Crashing the Funeral Line

Via Hilary Lindsay
on Apr 10, 2011
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……It’s the sharp knife of a short life
Well, I’ve had
just enough time – “If I Die Young”, The Band Perry

It’s neither rush hour nor school closing time so I’m surprised by the swell of traffic as I head down the road to class. I’m in my usual hurry. I don’t linger in cars. On a wet grey day in Nashville it’s mandatory to use headlamps so I don’t think see anything unusual about the stream of white beams. I look for police lights in the distance to signal an accident or stalled car but see nothing. I think the school I’m approaching may be having an event. I need to get across a couple of lanes, take a right turn and cut through the traffic to discover I’m in the middle of a funeral procession.

I’m horrified that I just disrespected the dead and grieving and more than a little chagrined to note that I’m driving a car that marks me in a red Subaru with RBLYOGA plates and Active Yoga plastered in a sign across the back window that was a gift from a student long ago. Nice, I think, look at the yoga teacher crashing the funeral line:  Very nice.

Nashville takes its dead seriously.  As the deceased makes the final tour, traffic stops in both directions and waits for the last car to pass.  A police escort leads the procession but does not stop traffic. It just stops. It’s the only instance I can think of where strangers routinely stop short in their tracks for an isolated moment of collective silence. The bond of being a lone observer whispering, “Rest in peace” to a passing stranger amongst a random scattering of other strangers doing the same, has a profound effect on me.  I ‘m alone and connected; both stranger and comrade in a moment of tender respect that I imagine even the newly departed can feel.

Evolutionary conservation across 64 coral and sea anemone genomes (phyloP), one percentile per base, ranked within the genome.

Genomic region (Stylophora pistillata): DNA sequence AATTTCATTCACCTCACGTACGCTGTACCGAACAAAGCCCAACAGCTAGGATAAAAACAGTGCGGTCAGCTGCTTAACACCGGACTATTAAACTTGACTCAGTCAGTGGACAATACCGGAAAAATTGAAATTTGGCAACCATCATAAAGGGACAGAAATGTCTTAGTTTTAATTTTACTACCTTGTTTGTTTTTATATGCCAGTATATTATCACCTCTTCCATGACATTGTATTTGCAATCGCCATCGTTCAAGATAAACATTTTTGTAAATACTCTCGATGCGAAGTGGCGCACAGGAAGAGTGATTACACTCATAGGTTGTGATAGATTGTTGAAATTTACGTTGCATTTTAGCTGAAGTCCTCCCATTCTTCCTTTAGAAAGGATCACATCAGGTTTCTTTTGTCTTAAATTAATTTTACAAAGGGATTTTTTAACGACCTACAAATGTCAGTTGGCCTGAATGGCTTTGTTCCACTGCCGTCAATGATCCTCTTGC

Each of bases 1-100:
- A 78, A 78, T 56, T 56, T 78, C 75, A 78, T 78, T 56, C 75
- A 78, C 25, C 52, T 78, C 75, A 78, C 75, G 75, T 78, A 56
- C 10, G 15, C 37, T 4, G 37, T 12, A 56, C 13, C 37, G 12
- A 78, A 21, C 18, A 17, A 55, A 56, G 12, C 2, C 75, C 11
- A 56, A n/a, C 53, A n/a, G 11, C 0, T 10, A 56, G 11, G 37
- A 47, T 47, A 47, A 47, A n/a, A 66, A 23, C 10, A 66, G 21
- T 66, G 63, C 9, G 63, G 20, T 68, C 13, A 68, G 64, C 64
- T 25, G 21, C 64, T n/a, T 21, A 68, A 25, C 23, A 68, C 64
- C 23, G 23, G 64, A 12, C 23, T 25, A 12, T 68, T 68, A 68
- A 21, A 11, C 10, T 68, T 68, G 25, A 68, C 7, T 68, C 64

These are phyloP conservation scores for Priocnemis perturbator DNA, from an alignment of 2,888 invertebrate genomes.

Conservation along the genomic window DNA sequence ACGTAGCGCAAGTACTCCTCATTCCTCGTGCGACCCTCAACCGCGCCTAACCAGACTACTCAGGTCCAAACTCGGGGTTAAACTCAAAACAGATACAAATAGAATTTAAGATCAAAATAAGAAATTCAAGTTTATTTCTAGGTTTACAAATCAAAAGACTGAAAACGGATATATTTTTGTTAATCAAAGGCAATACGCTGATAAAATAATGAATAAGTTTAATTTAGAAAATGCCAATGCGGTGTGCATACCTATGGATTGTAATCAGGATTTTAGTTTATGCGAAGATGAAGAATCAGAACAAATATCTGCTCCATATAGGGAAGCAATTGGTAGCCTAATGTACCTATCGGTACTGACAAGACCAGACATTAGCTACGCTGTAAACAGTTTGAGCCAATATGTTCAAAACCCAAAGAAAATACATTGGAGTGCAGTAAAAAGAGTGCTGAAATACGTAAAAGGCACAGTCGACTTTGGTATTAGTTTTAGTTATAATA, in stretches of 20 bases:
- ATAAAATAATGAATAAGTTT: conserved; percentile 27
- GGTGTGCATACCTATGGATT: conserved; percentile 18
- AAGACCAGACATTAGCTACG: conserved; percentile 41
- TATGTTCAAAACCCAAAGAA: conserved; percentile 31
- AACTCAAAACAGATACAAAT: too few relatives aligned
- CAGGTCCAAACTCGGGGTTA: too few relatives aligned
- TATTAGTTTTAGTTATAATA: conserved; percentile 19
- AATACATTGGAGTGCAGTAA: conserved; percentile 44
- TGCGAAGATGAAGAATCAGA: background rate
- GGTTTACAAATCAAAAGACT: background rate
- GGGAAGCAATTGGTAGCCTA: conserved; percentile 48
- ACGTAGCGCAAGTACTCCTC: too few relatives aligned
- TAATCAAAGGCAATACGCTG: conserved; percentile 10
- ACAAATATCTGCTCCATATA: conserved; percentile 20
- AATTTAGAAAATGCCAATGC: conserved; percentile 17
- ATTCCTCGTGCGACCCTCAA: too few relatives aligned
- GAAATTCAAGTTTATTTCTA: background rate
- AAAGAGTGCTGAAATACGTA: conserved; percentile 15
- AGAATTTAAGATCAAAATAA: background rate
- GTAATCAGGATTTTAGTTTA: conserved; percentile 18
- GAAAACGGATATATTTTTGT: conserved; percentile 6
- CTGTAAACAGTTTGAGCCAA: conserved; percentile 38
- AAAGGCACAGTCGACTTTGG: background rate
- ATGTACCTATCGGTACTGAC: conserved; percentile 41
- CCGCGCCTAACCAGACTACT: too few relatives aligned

I pay no mind to the strangers that pass me in cars every day, all day but the gravitas of one passing once gone, stops me in my tracks. And why is that? Does death make us bigger than life? Where people are ambiguous in life, they seem most definite in death.

Funny when you’re dead how people start listening

I’m in a Bones workshop in an old church meeting room. There is an orange traffic cone sitting on the floor by the door. It says FUNERAL. We are lying on the floor urged to be as still as the waking dead. The teacher asks us to move thoughtfully. She tells us her teacher who created the Bones work, Ruthie Alon, says; don’t think you know this leg. You don’t know this leg! I silently agree that you don’t know much of this body or even this mind as it’s constantly changing and by that logic you don’t entirely know anyone else either, even those closest to you.

A friends’ twenty year old son died from a combination of alcohol and pills at a fraternity party last weekend.  He was twenty. I met him but I didn’t know him. I think of my own sons, of my friends sons. Don’t think we know these boys. We don’t know them. I can’t get the words of the death song out of my mind. The lyrics playing in my head all night are driving me crazy. I’m putting them here to be rid of them though this was not the intention of this writing when I began it.